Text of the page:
If you’ve been following this blog, you may have noticed that many of the startups I’ve interviewed are data-driven. Why? Because addressing even the seemingly most basic food system challenges, such as what to eat, requires the management of large amounts of data. I’ve spent the last eleven months speaking with people about ways t0 incentivize the sharing of both corporate and consumer data, which could be used to develop better products, promote better research, and improve public policy making. As you might imagine, however, most large food manufacturers are reticent to share their proprietary data and consumers are becoming increasingly wary as well. Nonetheless, I am convinced that there are ways of motivating them, which is why I’m really excited about ShopWell’s business model.
ShopWell is a free grocery and nutrition advisor site that allows consumers to rate products based on their customized needs. Its goal is to empower people to make better decisions about their health and what they consume. ShopWell’s business model, stated clearly under the “How We Make Money” section, is to monetize the market research insights gained through consumer use of the website and app. What’s interesting about ShopWell’s approach is that a) it’s completely upfront about its intentions and b) it uses the data to improve the development of products. By being honest and transparent about the use of data, it is able to build trust with consumers. The well designed personalization tool creates a mutually beneficial way of aggregating valuable data. Corporations benefit from this trust and the valuable insights that are nearly impossible for them to obtain on their own. ShopWell CEO Brian Witlin was kind enough to answer my questions about ShopWell and the success of its business model.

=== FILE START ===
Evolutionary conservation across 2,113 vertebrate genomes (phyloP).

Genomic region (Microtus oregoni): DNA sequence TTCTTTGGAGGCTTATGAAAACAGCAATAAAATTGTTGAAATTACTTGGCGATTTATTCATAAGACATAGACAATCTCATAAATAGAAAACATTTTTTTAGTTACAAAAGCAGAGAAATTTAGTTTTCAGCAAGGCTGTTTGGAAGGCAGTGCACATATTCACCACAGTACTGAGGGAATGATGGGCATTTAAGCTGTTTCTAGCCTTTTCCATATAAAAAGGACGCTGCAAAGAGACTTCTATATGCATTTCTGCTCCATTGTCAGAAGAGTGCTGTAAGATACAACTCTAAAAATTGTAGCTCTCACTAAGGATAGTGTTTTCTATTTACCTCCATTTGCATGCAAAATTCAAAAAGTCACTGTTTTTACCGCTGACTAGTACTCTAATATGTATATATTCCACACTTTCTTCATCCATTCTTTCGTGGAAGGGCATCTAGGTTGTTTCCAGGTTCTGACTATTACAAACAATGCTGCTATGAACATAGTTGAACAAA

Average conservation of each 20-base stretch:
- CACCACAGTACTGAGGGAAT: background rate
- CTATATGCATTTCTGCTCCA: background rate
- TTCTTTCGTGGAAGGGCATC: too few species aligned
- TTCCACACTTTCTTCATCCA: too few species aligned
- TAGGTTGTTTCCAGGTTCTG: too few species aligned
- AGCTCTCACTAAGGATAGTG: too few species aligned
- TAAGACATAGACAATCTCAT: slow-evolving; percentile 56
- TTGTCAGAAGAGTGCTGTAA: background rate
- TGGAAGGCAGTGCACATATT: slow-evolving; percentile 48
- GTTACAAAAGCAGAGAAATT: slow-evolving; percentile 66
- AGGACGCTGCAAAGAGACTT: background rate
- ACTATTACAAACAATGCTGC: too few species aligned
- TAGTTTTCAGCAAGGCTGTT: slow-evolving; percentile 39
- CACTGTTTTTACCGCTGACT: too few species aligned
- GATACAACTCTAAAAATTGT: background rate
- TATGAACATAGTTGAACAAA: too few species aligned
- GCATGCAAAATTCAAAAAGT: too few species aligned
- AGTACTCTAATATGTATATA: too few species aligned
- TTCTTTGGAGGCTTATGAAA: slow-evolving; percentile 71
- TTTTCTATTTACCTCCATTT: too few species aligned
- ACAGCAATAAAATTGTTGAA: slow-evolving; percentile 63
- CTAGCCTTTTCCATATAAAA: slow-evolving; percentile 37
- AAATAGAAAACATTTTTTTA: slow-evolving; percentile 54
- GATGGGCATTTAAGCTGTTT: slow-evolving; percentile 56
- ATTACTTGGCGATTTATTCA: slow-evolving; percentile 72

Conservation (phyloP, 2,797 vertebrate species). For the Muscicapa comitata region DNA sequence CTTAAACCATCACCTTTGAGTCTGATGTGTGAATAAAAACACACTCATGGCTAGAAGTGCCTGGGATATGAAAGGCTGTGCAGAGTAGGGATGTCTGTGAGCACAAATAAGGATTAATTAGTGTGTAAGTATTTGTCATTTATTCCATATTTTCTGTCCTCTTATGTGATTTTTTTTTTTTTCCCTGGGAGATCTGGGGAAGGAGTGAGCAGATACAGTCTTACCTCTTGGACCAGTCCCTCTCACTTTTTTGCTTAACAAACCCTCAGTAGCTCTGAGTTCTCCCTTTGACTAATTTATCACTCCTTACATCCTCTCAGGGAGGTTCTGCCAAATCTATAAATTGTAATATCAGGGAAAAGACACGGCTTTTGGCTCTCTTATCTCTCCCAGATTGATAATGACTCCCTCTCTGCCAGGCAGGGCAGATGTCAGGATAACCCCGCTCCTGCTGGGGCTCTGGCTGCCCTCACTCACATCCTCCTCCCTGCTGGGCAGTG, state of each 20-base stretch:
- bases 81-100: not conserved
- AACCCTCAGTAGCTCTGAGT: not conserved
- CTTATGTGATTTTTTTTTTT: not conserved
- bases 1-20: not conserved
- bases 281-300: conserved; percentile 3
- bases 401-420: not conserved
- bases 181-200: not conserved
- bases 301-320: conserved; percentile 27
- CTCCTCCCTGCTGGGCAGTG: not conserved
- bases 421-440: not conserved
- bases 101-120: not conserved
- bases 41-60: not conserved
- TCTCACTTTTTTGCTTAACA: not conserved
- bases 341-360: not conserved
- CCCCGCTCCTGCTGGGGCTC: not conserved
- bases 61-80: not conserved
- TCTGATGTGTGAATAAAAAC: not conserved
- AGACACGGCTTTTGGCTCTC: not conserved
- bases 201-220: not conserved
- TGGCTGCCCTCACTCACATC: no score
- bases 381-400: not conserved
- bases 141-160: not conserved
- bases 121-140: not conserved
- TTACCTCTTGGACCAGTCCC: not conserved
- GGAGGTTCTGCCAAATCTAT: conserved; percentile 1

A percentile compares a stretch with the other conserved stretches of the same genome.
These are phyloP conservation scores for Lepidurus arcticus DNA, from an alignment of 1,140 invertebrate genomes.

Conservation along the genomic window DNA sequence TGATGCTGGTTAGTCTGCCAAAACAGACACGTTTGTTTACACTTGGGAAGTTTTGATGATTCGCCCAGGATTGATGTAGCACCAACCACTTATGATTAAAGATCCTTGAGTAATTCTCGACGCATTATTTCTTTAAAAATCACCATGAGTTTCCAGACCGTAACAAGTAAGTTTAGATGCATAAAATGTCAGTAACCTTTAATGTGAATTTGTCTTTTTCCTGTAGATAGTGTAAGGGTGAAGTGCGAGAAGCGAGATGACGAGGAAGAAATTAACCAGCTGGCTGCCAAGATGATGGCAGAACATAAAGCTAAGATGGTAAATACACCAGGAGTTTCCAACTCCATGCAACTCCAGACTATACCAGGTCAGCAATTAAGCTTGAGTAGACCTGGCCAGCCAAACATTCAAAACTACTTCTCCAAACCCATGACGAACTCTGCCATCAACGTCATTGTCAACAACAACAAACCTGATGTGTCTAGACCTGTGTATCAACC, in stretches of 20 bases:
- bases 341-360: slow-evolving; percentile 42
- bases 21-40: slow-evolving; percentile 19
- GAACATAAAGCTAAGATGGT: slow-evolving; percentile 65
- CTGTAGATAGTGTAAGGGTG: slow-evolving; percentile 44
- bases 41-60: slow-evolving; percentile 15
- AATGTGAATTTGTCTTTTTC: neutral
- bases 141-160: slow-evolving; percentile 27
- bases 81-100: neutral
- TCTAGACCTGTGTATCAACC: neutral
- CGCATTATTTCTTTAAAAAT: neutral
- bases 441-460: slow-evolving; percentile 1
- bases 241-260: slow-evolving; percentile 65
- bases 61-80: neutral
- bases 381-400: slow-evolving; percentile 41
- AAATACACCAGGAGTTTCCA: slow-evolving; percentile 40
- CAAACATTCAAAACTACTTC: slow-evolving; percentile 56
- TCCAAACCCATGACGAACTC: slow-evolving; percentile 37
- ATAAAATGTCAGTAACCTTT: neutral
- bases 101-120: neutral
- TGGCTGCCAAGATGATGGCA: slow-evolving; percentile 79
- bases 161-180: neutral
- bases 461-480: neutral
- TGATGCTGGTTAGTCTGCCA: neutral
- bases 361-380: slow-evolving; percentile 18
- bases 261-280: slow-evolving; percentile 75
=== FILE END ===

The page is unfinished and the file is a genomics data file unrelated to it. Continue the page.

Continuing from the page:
Danielle Gould: What problem does ShopWell solve? Why do you think this is the best way to do it?
Brian Witlin: Everyone wants to eat better, but in a world of conflicting claims, confusing diet books, impenetrable nutrition labels, and thousands of food choices, shopping for groceries that fit people’s diverse lifestyles can be challenging.
Moreover, health is not a one-size-fits-all proposition. What’s best for one person is not what’s best for another—imagine a pretty normal family where the daughter has a peanut allergy, dad needs low cholesterol food, and mom is seeking good sources of protein. With so many variables in individuals’ needs and in food content, ShopWell aims to provide a tool that helps people understand their food choices through a simple, practical lens.
ShopWell takes the tremendous amount of data in ingredient lists and nutrition facts labels and presents it in a way that is clean, easy-to-understand and tailored to an individual’s unique needs, whether these needs be related to a medical condition (i.e., diabetes) or an ingredient preference (i.e., wanting to avoid high fructose corn syrup). Empowered with this information, consumers can shop smarter, and eat better.
DG: How are you different from Nuval or other rating systems?
BW: ShopWell is a free, food information site that delivers the only personalized nutrition resource–online and on the iPhone–for consumers who want to make healthy choices about the food they buy at the grocery store. ShopWell simplifies the nutrition experience so that consumers can quickly make grocery shopping decisions that are genuinely right for them, as unique individuals.